This preview shows page 1. Sign up to view the full content.
Unformatted text preview: Inside the lungs, each primary bronchus divides repeatedly into branches of smaller diameters, forming secondary (lobar) bronchi, tertiary (segmental) bronchi, and numerous orders of bronchioles (1 mm or less in diameter), including terminal bronchioles (0.5 mm in diameter) and microscopic respiratory bronchioles. The wall of the primary bronchi is constructed like the trachea, but as the branches of the tree get smaller, the cartilaginous rings and the mucosa are replaced by smooth muscle. Alveolar ducts are the final branches of the bronchial tree. Each alveolar duct has enlarged, bubblelike swellings along its length. Each swelling is called an alveolus. Some adjacent alveoli are connected by alveolar pores....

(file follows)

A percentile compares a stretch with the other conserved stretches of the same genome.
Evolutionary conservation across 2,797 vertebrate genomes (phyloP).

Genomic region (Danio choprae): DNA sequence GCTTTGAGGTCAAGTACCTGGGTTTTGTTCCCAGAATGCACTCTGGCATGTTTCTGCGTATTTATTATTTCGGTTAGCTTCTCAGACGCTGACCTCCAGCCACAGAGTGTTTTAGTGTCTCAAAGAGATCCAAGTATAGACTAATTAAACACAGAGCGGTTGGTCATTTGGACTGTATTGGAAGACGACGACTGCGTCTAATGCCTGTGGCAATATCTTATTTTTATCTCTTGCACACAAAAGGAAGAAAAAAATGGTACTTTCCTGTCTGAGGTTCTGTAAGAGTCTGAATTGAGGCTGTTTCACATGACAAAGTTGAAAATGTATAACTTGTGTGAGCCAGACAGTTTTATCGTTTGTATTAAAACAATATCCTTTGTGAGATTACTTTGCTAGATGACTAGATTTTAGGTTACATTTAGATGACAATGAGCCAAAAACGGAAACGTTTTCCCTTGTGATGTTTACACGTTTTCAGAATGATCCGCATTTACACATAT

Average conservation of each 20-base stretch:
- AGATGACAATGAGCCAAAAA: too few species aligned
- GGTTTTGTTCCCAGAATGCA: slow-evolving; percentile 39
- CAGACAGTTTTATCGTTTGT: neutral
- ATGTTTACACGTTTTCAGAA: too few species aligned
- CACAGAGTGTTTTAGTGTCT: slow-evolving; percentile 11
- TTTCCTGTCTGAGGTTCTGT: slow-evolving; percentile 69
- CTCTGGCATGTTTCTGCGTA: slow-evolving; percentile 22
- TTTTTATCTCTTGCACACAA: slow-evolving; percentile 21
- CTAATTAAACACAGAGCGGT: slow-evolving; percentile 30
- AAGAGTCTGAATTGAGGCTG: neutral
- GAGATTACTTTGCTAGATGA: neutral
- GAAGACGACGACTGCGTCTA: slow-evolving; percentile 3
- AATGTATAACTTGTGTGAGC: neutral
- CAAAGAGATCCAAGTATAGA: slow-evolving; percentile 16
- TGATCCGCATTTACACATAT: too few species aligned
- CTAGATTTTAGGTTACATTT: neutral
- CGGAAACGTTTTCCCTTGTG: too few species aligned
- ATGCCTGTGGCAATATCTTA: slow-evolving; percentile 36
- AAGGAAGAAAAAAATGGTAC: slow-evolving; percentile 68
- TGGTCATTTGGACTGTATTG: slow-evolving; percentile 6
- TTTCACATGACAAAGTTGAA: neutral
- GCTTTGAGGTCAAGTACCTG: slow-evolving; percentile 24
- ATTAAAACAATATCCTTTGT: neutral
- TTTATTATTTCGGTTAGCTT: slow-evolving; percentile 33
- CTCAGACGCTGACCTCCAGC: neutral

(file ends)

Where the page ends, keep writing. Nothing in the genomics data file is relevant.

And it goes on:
View Full Document
This note was uploaded on 11/10/2011 for the course PT 101 taught by Professor Staff during the Spring '10 term at Texas State.
- Spring '10